Monday night I finished typing up the first draft of my new novel. (I’m still working on a name – what do you think of “Forget What You Can’t Remember”?) I wrote the entire thing on a manual typewriter, an Olivetti TROPICAL, which is to say ‘on paper, with ink.’ In between other projects and errands in the last two days, I’ve read the entire thing from start to finish. Out loud. Mostly to myself and to the cat. But it sounds pretty good, and I think it’s self-consistent, well-resolved, and perhaps yet another novel without an easy answer to the question “What’s it about?”

Briefly: It’s a followon to Lost and Not Found, though not a direct sequel. There are roughly two characters in common between the two books, and the main character from Lost and Not Found does not appear at all in this new one; it has an entirely new cast of characters and settings. It begins with the event that changed the world at the end of Lost and Not Found, and with zombies, but soon the story follows the characters to the flying city of Skythia while delving into the ways these various characters respond to both what has happened to them and the strange environment they now find themselves in. Going back to their old ways, moving on with their lives, lashing out against a system and a world they don’t understand, falling in love, or simply going a bit mad in a mad, mad world – the several interconnected characters’ journeys are really the heart of the story.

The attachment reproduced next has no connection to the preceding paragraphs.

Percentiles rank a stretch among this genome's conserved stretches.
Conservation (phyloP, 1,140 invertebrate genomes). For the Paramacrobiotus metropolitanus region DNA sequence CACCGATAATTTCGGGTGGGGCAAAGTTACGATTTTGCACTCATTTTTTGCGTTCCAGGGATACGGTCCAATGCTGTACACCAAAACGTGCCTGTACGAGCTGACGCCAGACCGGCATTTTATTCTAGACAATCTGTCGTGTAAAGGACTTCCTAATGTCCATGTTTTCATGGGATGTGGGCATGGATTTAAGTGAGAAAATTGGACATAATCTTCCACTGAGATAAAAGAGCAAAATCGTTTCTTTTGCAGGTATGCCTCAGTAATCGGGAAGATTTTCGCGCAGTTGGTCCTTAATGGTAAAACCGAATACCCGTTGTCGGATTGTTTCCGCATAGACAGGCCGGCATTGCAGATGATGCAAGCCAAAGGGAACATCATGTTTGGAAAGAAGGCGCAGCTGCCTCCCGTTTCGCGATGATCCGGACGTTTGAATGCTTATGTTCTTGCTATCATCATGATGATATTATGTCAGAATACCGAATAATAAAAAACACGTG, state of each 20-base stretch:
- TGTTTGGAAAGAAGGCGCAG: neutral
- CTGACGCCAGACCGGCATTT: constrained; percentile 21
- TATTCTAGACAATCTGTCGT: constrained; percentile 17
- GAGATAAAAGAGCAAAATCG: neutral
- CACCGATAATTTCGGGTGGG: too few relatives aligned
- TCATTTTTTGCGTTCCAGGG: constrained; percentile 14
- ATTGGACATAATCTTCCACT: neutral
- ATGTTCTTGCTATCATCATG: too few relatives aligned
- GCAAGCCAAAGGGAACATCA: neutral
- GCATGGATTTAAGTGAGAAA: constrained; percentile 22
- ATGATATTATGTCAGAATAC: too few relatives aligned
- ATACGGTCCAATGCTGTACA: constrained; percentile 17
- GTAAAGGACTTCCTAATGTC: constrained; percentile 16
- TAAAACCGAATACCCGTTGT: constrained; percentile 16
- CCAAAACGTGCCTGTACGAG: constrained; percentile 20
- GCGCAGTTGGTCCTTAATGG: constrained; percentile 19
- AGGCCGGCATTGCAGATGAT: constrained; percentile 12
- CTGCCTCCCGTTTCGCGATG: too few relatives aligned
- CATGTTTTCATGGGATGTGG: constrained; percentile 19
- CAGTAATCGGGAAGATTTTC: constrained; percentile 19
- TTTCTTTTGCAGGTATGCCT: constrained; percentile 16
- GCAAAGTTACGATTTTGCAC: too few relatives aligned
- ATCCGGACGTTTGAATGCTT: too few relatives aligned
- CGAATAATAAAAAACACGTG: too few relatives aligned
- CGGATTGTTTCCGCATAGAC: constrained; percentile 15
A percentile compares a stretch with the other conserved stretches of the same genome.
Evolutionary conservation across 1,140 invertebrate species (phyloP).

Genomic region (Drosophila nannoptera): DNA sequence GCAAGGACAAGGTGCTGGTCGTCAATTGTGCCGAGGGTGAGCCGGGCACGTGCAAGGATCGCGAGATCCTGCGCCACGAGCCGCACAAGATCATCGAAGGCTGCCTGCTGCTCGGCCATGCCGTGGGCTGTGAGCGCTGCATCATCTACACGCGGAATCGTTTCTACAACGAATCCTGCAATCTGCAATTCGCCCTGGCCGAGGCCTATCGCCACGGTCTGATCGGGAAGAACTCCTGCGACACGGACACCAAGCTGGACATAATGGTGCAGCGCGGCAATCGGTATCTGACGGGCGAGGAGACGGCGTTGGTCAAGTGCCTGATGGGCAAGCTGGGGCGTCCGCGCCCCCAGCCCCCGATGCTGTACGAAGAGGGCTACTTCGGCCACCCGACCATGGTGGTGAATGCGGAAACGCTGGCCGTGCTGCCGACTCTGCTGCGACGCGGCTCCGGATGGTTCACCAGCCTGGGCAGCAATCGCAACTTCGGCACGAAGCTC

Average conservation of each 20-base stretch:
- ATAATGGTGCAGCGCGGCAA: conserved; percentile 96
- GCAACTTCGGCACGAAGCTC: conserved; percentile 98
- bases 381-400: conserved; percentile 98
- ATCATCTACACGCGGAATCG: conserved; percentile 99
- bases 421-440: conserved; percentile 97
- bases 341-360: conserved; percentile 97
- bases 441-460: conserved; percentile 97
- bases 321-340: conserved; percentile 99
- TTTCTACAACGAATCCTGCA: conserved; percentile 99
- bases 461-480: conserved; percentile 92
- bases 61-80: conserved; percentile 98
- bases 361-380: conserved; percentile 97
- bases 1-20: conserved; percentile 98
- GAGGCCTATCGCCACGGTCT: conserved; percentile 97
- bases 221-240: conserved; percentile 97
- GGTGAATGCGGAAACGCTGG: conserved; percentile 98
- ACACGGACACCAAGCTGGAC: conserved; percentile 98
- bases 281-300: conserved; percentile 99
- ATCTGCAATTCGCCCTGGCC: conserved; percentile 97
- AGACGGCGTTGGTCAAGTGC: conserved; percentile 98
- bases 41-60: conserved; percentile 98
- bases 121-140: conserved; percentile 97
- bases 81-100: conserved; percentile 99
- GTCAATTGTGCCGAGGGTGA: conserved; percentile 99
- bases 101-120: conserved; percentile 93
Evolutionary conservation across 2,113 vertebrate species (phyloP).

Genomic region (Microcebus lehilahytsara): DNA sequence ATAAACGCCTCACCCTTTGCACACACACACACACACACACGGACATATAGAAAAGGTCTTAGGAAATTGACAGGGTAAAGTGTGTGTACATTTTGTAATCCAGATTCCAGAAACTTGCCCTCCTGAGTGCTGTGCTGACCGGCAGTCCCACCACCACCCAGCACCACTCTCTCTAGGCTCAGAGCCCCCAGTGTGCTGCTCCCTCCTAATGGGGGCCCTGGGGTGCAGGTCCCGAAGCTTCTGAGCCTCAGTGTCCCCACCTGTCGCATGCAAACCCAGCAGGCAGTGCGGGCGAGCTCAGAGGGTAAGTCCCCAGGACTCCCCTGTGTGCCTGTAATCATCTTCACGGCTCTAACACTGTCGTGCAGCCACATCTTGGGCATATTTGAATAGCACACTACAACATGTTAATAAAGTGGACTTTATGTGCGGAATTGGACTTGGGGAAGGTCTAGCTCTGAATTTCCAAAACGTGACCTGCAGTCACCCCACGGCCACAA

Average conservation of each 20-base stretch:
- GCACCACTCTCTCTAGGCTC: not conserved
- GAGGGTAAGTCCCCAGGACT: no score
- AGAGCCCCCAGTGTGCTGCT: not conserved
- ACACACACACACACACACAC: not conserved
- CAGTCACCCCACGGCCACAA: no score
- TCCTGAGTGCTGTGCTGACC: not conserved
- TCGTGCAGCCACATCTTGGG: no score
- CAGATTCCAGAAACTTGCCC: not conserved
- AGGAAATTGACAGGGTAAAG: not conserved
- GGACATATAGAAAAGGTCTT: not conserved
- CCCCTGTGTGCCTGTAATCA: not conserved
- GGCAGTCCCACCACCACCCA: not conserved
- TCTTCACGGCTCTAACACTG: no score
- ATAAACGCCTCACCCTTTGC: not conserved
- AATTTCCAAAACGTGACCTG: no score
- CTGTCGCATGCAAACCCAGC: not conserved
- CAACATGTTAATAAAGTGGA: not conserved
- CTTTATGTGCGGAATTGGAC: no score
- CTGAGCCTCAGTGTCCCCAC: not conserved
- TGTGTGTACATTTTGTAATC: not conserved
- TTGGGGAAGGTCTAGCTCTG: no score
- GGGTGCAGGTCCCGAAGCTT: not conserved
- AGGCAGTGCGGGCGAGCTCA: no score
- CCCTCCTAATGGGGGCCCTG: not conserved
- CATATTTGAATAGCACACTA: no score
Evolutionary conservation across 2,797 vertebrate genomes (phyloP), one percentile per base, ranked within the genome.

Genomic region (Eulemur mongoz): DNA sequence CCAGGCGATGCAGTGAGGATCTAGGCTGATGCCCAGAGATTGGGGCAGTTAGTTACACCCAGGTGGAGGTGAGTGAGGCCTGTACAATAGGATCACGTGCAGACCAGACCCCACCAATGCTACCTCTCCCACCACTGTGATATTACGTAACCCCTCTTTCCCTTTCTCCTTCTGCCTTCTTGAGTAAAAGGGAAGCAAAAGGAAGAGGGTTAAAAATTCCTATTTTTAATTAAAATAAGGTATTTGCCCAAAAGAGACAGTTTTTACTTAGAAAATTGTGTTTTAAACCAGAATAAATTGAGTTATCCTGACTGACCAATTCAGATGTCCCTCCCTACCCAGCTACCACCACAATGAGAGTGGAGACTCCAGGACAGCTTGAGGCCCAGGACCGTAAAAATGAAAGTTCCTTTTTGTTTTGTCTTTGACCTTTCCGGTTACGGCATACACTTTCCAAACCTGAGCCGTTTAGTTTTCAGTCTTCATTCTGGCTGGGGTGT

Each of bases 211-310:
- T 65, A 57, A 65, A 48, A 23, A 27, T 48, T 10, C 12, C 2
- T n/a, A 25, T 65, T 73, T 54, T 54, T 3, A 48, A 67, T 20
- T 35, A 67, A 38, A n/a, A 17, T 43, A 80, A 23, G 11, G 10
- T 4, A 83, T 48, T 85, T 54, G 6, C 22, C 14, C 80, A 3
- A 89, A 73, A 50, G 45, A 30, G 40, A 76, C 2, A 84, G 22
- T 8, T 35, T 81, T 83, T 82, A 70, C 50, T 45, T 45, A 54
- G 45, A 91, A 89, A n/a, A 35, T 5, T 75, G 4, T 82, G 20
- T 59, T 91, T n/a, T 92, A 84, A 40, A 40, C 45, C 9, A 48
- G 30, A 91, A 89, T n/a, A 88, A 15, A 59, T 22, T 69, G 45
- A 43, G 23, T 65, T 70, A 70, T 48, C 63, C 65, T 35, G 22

I’m about to start re-typing the whole thing into my computer. I haven’t decided how and when to first make it available, but I know for sure that it’ll be available in all the formats I have to offer: Paperback, eBook, and audiobook. I’m also planning on writing a companion book in November (for NaNoWriMo, actually), a collection of short stories which will tell stories somewhat perpendicular to the main thread of this novel. That is, where the novel follows closely the lives of its ensemble cast, especially re: the main progression of events, the short stories will help to build out the world the story takes place in, adding richness in the periphery of that story by telling stories that intersect with it. So, for example, in one chapter of the novel a superhero interrupts a mysterious, murderous heist at a Kwytzwyk Temple, and it changes his outlook on justice and ethics – and I want to write the story of the thieves, their previous exploits, and to give a lot more detail on the specifics of the Kwytzwyk religious practices and beliefs; all things that weren’t relevant to the main story of the novel, but which is a narrative with details worth exploring. (Playing around with a title for that gives me things like “More To Forget” and “More Memories For Forgetting”…)